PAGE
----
Over the years I have tried to contact every Huckleberry Finn that I could find in the Memphis, Tennessee, area. I always struck out. I have tried to contact living relatives of L to see if I could get any of them to take a DNA test to at least let me know one way or the other. I talked to all of my mom’s siblings. Her husband (my step-dad). Her parents. Nobody knew anything.
In September of 2016, I finally got my DNA tested on Ancestry.com. I was really new to the DNA concept in relation to genealogy, and I was hoping for some ‘miracle’ that would say “Here’s your dad!” with a big, flashy neon sign pointing me in the right direction. Sadly, that wasn’t the case. I started looking at my matches and dissecting the information that they contained. Luckily, three of my mom’s first cousins (all sisters) had been tested and they all showed up as my top matches. I was able to use them to divide my matches into two groups – those that I shared with them, meaning they were on my maternal side, and those that I didn’t share with them.
Over the course of about a year, I’d check my matches fairly frequently looking for any changes. All the ones that weren’t a shared match were way far back (4th cousins or more) and I didn’t have anything to tie them to, anyway. And then one day it happened. I had a 2nd cousin match show up that I didn’t share with the cousin-sisters. This was it. The clue I was waiting on.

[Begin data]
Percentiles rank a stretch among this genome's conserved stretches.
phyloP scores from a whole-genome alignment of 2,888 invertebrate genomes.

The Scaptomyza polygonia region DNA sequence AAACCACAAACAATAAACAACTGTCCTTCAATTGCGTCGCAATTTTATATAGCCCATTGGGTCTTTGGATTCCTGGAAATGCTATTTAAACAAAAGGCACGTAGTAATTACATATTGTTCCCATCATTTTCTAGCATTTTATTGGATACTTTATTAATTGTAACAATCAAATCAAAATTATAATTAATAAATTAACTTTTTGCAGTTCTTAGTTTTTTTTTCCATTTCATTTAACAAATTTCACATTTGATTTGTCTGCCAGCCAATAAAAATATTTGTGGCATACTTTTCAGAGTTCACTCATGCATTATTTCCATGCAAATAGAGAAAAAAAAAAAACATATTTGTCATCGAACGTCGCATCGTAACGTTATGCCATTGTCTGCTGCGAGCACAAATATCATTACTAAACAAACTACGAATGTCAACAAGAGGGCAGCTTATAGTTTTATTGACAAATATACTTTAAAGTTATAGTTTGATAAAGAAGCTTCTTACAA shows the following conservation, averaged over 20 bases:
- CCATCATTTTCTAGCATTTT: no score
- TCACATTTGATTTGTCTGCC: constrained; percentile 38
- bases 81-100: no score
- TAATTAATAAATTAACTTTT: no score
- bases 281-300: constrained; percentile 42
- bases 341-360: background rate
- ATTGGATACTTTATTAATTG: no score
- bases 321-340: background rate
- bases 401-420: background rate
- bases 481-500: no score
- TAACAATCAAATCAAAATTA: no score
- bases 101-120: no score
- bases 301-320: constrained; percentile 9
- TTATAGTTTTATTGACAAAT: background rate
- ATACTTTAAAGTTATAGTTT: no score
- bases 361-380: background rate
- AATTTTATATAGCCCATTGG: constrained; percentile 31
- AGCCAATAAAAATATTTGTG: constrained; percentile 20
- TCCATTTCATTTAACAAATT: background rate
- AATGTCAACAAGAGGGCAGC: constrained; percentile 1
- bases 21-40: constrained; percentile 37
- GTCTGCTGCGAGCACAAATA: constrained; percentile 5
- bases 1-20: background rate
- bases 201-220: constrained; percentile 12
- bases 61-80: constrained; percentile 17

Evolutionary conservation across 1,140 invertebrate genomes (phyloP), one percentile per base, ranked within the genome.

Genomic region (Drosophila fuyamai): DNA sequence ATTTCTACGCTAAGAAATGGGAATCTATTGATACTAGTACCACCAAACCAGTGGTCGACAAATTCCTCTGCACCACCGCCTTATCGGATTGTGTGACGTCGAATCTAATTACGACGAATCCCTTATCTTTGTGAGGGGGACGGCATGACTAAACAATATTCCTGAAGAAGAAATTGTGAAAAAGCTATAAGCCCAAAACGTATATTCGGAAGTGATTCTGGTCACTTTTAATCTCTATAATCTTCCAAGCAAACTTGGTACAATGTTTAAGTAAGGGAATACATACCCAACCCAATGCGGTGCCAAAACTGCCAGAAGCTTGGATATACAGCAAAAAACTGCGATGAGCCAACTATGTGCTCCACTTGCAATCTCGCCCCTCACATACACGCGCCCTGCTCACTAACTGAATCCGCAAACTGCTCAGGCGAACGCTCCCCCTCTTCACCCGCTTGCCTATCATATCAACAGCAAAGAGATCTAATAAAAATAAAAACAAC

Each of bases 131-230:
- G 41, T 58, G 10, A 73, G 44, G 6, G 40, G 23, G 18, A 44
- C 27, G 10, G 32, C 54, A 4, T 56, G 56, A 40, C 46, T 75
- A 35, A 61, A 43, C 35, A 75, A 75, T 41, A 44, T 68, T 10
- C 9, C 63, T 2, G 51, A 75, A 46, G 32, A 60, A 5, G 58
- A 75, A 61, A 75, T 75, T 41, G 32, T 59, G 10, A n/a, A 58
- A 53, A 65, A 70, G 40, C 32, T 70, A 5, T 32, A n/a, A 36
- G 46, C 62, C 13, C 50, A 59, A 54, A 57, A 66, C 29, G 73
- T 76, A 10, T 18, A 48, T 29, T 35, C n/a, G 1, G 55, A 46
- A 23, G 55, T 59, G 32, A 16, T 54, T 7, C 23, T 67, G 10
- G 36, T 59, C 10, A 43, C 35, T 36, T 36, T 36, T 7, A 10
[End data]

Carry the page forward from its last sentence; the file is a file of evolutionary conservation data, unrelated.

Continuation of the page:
I contacted the match. She didn’t have a tree on Ancestry, but I was able to build one using the little bit of info she gave me. Since she was a 2nd cousin, I was able to deduce that she was likely the first cousin of my biological father. So I found her grandparents (their most recent common ancestor) and started building the “roots” of the tree. I started down the line of each child, and surprise, surprise! One of the children had married a Finn! I tracked him further and ended up finding the same names that my mom had mentioned in her confession story. About now I’m freaking out. My son, who was eleven at the time, says in a casual voice, “Look them up on Facebook”. So I did. I found my half-brother and the story is cemented there. Today I have a bother that I didn’t know about a year ago.
Unfortunately, the story leads to the topic of this post – my biological father passed away on Christmas Day in 2010. I missed meeting him by just a little over 7 years. My brother and I have gotten together a few times (he lives a couple of hours away from me) and he’s told me a good bit about “Pops”. My brother and I are both Tech Support reps and have a love for technology. So did Pops. I have his eyes and his smile and his chubby cheeks. The one thing that I will never have, though, is a conversation with him. At least not in this mortal life. If I ever had a chance to sit down and pow-wow with any of my ancestors, he is number one on my list.
This post is in response to the 52 Ancestors in 52 Weeks blog series, the brainchild of blogger and author, Amy Johnson Crow. Her original blog post about the series can be found here.